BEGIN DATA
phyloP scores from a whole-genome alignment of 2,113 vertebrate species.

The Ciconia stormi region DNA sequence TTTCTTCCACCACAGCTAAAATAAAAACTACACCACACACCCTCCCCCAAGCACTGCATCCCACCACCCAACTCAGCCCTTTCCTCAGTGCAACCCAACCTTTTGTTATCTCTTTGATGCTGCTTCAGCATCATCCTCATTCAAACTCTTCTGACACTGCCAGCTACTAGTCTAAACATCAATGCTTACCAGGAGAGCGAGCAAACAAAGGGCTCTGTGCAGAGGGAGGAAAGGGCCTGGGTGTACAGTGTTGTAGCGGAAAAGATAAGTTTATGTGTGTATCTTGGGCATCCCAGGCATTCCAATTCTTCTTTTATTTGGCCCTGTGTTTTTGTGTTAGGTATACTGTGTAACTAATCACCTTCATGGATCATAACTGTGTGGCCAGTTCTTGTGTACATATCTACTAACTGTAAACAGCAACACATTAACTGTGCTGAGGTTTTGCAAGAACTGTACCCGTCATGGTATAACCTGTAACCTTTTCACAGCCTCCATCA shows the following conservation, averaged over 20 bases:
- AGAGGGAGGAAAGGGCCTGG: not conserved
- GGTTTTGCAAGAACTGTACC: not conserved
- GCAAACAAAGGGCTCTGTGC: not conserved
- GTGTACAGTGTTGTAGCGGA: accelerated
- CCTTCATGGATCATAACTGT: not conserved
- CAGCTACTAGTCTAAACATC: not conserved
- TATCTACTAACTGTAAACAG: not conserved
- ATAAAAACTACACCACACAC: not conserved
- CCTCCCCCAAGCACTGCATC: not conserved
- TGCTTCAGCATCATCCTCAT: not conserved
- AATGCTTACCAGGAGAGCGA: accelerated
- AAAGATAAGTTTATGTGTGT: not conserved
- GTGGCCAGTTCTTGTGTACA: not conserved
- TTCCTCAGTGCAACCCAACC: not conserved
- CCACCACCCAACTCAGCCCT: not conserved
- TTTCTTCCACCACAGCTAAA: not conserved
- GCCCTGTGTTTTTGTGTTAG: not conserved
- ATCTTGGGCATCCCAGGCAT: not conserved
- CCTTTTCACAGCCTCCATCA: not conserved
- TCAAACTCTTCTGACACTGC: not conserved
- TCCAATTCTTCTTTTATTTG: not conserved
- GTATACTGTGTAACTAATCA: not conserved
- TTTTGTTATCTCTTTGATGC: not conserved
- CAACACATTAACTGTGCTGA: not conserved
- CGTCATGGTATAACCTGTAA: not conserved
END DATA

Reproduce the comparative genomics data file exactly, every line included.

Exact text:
phyloP scores from a whole-genome alignment of 2,113 vertebrate species.

The Ciconia stormi region DNA sequence TTTCTTCCACCACAGCTAAAATAAAAACTACACCACACACCCTCCCCCAAGCACTGCATCCCACCACCCAACTCAGCCCTTTCCTCAGTGCAACCCAACCTTTTGTTATCTCTTTGATGCTGCTTCAGCATCATCCTCATTCAAACTCTTCTGACACTGCCAGCTACTAGTCTAAACATCAATGCTTACCAGGAGAGCGAGCAAACAAAGGGCTCTGTGCAGAGGGAGGAAAGGGCCTGGGTGTACAGTGTTGTAGCGGAAAAGATAAGTTTATGTGTGTATCTTGGGCATCCCAGGCATTCCAATTCTTCTTTTATTTGGCCCTGTGTTTTTGTGTTAGGTATACTGTGTAACTAATCACCTTCATGGATCATAACTGTGTGGCCAGTTCTTGTGTACATATCTACTAACTGTAAACAGCAACACATTAACTGTGCTGAGGTTTTGCAAGAACTGTACCCGTCATGGTATAACCTGTAACCTTTTCACAGCCTCCATCA shows the following conservation, averaged over 20 bases:
- AGAGGGAGGAAAGGGCCTGG: not conserved
- GGTTTTGCAAGAACTGTACC: not conserved
- GCAAACAAAGGGCTCTGTGC: not conserved
- GTGTACAGTGTTGTAGCGGA: accelerated
- CCTTCATGGATCATAACTGT: not conserved
- CAGCTACTAGTCTAAACATC: not conserved
- TATCTACTAACTGTAAACAG: not conserved
- ATAAAAACTACACCACACAC: not conserved
- CCTCCCCCAAGCACTGCATC: not conserved
- TGCTTCAGCATCATCCTCAT: not conserved
- AATGCTTACCAGGAGAGCGA: accelerated
- AAAGATAAGTTTATGTGTGT: not conserved
- GTGGCCAGTTCTTGTGTACA: not conserved
- TTCCTCAGTGCAACCCAACC: not conserved
- CCACCACCCAACTCAGCCCT: not conserved
- TTTCTTCCACCACAGCTAAA: not conserved
- GCCCTGTGTTTTTGTGTTAG: not conserved
- ATCTTGGGCATCCCAGGCAT: not conserved
- CCTTTTCACAGCCTCCATCA: not conserved
- TCAAACTCTTCTGACACTGC: not conserved
- TCCAATTCTTCTTTTATTTG: not conserved
- GTATACTGTGTAACTAATCA: not conserved
- TTTTGTTATCTCTTTGATGC: not conserved
- CAACACATTAACTGTGCTGA: not conserved
- CGTCATGGTATAACCTGTAA: not conserved